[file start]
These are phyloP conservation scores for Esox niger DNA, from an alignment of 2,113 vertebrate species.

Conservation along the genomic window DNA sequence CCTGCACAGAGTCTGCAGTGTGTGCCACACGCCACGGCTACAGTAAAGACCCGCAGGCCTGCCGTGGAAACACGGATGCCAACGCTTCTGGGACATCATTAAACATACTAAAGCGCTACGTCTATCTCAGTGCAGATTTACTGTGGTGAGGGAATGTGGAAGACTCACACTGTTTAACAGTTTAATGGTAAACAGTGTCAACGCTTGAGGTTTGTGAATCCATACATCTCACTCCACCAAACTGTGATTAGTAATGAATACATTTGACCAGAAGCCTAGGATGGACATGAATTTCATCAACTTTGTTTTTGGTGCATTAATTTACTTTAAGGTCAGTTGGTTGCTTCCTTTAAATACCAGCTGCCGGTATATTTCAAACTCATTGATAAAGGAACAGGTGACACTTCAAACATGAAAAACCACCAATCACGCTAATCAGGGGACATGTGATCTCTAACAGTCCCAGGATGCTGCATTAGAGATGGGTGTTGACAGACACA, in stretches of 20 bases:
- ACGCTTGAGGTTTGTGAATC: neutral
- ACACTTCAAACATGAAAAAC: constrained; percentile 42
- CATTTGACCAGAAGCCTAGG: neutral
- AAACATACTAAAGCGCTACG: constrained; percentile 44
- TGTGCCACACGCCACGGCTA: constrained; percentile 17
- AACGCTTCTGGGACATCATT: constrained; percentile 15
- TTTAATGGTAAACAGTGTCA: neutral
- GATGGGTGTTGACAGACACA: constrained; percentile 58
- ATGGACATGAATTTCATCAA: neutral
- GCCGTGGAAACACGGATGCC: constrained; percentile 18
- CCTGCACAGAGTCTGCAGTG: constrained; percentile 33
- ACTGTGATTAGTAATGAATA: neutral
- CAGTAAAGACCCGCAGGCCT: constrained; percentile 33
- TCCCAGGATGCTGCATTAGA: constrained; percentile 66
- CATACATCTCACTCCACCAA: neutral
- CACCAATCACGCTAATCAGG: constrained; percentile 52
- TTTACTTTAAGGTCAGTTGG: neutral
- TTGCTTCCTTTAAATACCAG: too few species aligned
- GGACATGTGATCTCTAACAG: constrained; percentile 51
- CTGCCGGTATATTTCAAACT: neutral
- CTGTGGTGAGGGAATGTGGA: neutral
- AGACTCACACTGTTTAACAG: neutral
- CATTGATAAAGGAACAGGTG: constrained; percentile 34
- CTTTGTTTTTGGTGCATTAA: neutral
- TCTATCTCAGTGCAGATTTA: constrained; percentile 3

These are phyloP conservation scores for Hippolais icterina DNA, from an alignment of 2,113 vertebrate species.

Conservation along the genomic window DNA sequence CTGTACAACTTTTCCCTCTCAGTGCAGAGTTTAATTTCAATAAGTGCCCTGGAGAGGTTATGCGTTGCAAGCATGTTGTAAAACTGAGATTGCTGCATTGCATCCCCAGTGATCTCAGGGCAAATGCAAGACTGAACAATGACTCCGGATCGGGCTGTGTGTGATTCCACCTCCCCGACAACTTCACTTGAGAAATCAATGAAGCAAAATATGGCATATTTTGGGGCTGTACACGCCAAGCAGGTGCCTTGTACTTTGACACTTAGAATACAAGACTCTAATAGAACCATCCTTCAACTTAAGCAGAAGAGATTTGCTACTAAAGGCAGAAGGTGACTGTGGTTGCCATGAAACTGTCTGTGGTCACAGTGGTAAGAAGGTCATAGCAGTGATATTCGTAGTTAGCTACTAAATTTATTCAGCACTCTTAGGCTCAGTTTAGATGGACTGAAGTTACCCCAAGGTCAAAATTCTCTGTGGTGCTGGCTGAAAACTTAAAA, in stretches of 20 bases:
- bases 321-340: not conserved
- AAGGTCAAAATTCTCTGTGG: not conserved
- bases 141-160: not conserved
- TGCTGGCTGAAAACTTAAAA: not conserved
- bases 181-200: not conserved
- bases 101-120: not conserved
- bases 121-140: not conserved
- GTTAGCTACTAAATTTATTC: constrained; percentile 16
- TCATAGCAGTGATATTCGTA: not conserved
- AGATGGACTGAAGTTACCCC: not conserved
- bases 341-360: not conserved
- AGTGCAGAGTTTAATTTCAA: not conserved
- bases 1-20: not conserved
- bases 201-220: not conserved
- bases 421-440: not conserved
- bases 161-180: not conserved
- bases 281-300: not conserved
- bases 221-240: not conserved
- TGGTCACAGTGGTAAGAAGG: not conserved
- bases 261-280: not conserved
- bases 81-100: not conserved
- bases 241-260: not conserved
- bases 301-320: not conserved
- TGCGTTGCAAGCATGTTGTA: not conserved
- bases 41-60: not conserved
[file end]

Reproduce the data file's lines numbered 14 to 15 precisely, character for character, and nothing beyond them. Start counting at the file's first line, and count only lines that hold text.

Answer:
- ACTGTGATTAGTAATGAATA: neutral
- CAGTAAAGACCCGCAGGCCT: constrained; percentile 33